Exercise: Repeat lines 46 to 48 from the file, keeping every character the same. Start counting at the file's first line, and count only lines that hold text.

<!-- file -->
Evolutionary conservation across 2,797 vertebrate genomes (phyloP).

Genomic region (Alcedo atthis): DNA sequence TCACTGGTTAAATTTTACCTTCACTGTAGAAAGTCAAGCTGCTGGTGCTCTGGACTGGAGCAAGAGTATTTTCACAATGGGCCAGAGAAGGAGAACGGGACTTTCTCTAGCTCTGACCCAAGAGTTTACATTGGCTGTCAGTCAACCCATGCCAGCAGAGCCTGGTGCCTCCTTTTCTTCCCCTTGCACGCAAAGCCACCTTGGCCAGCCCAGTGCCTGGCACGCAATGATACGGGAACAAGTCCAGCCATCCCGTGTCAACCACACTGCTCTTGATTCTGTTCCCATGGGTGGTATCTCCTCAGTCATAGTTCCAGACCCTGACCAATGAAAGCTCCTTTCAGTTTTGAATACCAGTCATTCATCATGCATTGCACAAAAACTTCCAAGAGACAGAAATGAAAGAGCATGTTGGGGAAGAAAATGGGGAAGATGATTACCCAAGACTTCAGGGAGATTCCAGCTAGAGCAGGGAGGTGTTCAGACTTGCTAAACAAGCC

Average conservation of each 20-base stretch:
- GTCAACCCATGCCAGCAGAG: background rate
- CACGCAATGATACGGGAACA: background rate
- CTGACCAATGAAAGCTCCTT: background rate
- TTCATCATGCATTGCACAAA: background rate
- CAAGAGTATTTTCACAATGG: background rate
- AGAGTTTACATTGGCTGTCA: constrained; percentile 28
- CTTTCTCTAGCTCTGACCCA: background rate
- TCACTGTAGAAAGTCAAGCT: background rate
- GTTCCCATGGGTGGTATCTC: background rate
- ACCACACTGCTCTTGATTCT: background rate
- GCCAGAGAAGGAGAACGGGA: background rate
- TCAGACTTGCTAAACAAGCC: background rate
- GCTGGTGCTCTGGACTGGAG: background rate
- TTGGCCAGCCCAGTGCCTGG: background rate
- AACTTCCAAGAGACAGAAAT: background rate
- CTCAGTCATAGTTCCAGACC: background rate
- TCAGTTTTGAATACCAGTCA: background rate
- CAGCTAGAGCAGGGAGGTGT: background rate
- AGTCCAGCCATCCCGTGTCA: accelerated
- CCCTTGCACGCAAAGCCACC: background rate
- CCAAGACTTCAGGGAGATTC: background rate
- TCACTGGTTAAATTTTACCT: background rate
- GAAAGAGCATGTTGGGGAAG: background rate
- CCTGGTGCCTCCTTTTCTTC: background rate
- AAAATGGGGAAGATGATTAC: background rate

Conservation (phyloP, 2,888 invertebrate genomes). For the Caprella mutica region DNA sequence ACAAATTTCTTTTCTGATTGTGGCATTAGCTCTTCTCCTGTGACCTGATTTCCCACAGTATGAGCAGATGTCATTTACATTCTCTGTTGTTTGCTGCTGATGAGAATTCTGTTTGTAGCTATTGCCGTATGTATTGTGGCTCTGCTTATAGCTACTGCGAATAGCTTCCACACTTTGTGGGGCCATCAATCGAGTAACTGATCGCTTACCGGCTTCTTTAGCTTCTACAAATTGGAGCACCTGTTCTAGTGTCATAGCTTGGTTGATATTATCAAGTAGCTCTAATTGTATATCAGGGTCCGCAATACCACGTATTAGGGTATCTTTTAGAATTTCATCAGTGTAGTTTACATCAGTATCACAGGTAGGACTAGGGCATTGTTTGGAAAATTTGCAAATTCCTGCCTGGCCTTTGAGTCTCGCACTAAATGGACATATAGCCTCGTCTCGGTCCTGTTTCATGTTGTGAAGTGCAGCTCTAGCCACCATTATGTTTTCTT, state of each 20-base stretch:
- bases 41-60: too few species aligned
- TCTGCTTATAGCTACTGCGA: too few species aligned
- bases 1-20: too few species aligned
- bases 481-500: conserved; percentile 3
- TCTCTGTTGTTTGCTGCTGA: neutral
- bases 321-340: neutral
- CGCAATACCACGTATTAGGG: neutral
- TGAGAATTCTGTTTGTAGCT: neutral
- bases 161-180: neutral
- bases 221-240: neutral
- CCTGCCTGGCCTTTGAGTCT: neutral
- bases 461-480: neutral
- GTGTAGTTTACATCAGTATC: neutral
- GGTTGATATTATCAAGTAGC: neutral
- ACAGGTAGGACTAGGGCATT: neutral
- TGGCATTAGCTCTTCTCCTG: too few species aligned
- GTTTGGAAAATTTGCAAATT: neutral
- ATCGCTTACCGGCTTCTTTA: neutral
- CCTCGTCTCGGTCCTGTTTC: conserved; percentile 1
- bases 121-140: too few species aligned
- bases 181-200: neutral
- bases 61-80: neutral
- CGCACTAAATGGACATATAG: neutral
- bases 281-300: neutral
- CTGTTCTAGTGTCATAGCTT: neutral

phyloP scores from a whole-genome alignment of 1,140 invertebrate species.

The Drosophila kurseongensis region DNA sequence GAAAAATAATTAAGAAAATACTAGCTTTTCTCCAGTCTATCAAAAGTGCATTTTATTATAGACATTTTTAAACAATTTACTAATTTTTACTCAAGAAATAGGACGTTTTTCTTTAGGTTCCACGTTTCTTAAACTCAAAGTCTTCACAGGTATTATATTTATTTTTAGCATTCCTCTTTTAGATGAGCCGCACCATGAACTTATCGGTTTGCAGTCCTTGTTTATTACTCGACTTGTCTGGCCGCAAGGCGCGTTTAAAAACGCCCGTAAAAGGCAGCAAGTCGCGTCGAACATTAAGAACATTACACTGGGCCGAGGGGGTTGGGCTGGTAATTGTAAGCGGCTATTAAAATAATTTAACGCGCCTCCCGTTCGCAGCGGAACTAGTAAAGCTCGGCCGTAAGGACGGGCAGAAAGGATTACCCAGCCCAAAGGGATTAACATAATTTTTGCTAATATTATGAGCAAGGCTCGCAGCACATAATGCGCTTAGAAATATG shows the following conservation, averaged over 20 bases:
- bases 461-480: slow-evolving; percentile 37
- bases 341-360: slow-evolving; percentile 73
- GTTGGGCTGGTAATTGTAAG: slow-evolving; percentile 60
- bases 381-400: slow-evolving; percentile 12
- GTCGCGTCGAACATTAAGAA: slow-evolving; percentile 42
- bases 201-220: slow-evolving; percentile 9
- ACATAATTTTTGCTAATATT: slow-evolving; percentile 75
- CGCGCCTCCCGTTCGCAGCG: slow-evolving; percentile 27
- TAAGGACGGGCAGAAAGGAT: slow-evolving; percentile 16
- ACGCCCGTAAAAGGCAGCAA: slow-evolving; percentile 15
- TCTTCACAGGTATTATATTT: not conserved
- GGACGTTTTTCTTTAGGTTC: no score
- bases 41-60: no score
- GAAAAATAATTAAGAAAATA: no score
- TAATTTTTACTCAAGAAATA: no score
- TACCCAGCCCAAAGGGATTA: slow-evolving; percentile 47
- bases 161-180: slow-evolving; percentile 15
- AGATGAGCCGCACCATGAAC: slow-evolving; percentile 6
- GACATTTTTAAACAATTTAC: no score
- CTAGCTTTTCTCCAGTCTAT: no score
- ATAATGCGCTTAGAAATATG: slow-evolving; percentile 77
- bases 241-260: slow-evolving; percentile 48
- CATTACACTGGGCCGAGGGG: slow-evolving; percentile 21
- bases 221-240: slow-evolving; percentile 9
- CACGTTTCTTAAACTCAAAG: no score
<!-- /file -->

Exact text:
- GTTTGGAAAATTTGCAAATT: neutral
- ATCGCTTACCGGCTTCTTTA: neutral
- CCTCGTCTCGGTCCTGTTTC: conserved; percentile 1